Ford and De Sole are pursuing a similar cleansing at YSL, such as moves already taken to buy rtw license maker and distributor Mendes.
“Domenico De Sole and his team have focused on reviewing licenses and distribution,” says Milan-based industry consultant Carlo Pambianco. “It’s fundamental that labels remain recognizable, with their own culture and image. Gucci will freshen up Yves Saint Laurent; Ford will transfer his know-how on Saint Laurent, but Saint Laurent will remain Saint Laurent.”
Not everyone subscribes to this approach, however. Dior’s Toledano emphasizes that a brand in the process of revamping can’t always cling to its history. “What we are holding onto is daring femininity,” he notes. “But John has to go somewhere else, albeit respecting the house’s values.”
Karl Lagerfeld, whom most credit for bringing glory back to Chanel after taking the design reins in 1983, considers this the right prescription for Dior. “There was no other solution than to take the Dior icon in another direction,” he says. “Poor Mr. Dior was only there for 10 years. Galliano’s moves are a good idea.”
Not surprisingly, Lagerfeld is a believer in the efficacy of bringing in new blood to revive an anemic, formerly robust label.
“Coco Chanel was hot, hot, hot,” he recalls. “But Chanel got a little unfashionable, and when she died in 1971, there were 10 years of boredom when the label became one of tradition. Tradition kills. We had to re-create the myth and the excitement.
“What I want is to make people believe that Chanel is about something that perhaps it was never about. To create what people don’t know or could have imagined about the brand.”
Some would say that Chanel is ready for another dose of imagination.
“All brands need maintenance — and often. I think Chanel needs some fine- tuning. Of course, it’s a successful label, but I believe Chanel is doing less well than its competitors in the U.S.,” says InterCorporate’s Branchini. “It needs new art direction [as in] control of brand identity in reference to product and shop concept.”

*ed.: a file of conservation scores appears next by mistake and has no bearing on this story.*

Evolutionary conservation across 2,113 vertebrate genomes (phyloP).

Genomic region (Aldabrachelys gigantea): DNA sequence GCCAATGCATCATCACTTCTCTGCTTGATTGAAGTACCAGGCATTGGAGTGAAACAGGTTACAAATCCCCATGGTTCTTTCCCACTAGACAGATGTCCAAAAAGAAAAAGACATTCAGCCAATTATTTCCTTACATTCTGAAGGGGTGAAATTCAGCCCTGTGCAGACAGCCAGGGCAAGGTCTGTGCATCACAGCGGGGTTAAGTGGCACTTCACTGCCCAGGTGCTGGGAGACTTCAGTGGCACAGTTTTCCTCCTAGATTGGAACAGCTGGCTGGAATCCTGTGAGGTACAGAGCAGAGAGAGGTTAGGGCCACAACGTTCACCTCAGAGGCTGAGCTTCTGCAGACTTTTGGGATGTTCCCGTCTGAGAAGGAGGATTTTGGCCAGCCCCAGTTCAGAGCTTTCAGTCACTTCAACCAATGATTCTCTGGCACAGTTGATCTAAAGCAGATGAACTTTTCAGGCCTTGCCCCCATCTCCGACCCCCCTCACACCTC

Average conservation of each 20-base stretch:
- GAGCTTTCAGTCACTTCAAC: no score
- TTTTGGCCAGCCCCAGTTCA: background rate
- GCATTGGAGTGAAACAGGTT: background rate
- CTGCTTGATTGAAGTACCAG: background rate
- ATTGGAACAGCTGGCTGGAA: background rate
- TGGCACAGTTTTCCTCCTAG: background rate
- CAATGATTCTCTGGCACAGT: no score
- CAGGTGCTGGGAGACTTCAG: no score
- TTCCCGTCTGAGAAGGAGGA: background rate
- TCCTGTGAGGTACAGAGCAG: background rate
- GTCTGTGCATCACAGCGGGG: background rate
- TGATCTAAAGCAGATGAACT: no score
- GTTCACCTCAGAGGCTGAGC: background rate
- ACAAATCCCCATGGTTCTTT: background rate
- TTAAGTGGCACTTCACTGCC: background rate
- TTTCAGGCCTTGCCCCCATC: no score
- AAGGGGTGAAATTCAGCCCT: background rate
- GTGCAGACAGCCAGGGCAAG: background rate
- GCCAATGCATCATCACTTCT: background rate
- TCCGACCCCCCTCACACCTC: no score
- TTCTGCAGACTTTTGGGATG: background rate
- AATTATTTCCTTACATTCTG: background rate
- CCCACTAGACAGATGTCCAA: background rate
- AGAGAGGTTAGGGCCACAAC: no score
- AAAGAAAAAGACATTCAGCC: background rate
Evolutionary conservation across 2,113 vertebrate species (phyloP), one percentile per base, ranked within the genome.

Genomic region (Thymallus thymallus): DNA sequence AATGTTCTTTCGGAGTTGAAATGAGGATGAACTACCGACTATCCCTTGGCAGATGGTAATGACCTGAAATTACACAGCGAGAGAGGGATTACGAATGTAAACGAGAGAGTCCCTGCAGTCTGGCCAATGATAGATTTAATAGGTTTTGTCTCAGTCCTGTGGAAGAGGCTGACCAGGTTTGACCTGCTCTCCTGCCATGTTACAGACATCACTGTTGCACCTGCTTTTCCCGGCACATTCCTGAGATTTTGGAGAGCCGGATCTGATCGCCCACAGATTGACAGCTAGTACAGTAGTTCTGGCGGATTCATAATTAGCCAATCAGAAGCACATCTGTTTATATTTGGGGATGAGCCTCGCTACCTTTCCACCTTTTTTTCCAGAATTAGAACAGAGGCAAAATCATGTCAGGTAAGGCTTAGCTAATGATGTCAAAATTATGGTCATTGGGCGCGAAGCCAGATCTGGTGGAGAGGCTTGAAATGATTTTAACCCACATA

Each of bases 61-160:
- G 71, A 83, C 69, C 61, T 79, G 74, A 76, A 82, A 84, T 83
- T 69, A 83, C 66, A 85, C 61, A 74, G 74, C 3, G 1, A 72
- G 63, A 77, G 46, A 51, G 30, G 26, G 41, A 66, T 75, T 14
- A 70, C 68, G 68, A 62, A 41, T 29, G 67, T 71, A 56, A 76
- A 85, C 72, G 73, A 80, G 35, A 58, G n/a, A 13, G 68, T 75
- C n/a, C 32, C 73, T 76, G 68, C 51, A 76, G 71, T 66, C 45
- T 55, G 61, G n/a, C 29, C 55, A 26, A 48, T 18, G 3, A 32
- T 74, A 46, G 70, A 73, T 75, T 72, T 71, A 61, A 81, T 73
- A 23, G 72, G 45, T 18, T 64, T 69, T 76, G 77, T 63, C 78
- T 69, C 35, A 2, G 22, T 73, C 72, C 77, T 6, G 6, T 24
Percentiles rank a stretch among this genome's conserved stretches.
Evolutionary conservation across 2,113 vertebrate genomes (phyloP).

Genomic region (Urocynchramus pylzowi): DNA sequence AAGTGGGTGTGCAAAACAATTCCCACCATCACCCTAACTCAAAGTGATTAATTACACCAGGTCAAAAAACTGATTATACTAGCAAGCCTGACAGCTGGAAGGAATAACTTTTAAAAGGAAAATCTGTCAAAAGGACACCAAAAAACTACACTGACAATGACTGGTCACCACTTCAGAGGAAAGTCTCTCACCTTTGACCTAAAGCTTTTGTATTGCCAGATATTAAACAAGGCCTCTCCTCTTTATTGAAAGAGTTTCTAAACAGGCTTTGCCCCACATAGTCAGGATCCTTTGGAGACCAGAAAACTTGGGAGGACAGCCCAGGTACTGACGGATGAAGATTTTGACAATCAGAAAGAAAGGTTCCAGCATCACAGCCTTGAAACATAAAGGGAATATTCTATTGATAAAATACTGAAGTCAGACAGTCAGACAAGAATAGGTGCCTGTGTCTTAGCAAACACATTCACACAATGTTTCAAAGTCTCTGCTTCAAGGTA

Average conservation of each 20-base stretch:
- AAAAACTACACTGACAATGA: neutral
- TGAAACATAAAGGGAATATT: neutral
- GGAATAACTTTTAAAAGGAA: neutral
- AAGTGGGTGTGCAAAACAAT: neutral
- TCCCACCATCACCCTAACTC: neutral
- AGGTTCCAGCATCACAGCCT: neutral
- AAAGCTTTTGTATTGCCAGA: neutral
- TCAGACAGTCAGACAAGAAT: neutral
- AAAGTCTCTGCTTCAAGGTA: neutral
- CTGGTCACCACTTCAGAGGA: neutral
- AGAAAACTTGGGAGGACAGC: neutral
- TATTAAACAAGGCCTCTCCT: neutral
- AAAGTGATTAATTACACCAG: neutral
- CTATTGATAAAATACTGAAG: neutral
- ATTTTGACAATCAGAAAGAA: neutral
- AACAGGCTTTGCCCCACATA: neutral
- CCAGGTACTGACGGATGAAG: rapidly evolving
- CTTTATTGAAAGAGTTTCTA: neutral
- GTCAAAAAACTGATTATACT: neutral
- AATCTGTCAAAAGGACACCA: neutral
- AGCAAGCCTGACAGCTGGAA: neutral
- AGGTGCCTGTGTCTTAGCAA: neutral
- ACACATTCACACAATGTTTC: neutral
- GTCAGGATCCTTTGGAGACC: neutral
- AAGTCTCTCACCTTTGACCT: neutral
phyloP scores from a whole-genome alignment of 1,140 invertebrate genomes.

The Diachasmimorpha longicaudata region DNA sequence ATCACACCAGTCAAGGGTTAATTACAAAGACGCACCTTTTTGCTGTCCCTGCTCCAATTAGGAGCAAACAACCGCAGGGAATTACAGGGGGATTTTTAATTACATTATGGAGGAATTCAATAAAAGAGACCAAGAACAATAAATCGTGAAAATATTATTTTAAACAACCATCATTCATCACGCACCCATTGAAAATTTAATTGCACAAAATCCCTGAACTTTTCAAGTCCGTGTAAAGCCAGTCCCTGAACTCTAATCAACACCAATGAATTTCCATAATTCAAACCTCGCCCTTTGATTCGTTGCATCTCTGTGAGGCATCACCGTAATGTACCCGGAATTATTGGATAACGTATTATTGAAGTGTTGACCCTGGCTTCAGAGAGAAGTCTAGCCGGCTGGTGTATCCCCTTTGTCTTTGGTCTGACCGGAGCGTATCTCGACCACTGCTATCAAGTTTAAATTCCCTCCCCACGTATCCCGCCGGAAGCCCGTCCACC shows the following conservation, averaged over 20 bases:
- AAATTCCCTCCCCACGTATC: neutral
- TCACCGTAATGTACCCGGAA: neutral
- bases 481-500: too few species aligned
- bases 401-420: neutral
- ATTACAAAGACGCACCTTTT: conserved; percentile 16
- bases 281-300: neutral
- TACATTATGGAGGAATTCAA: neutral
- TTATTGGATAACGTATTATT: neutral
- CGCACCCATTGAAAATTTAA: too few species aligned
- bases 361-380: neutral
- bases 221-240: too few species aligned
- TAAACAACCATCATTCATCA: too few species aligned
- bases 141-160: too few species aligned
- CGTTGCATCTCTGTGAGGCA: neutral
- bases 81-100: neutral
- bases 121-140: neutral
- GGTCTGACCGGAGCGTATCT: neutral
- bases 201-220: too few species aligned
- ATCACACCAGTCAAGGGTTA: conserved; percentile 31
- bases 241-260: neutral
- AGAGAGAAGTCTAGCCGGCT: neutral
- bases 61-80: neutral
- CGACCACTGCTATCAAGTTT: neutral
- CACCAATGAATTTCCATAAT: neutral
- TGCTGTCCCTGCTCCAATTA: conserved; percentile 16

Louis Vuitton, which has been crafting luggage since 1854, does not suffer from a lack of brand identity. But the company received new energy under the creative direction of American Marc Jacobs, who joined the house in 1997.
“I was brought in not to revive something, but to bring something more, something new,” Jacobs says. “In the beginning, I was so flattered, and I am still honored, but nervous about what to do.”
In Jacobs’s eyes, the Vuitton monogram canvas is an icon in its own right, and one of his first tasks at Vuitton was to dust it off and fast-forward it, with a colorful, glossy version in embossed patent leather. The Monogram Vernis line now accounts for 30 percent of leather goods sales.
Jacobs’s challenge now is to develop goods that look like they belong in the Vuitton portfolio. Ready-to-wear is trickier, since the designer and his team have to come up with something new every six months.
“We are constantly trying to figure out what a Louis Vuitton dress is,” Jacobs says. “We try and make the rtw quite popular, but it has to have iconic appeal.”
Hermes also turned to top fashion talent in 1997, hiring Martin Margiela for its women’s rtw. Observers’ reactions are mixed.
“Martin could certainly be more ‘fashiony.’ Maybe he is just too respectful of Hermes’s heritage,” says one industry player. But others say the strategy is in perfect harmony with what Hermes is all about.
Dior’s Toledano differs. “Hermes doesn’t need to go for change. In this market, there is a place for a brand like this. Among all the companies that are changing, it’s reassuring.” Indeed, some fear that with so many luxury icons in the throes of renaissance, it’s proving harder for new ones to emerge.
“It’s an issue of time. Everyone is in a hurry,” says Picart. “If there was time, we could invent new icons.”
Observes Branchini: “Young designers are called in to relaunch older labels, such as Burberry, and inject new life to existing labels. I don’t see anyone as the new icon of the future.”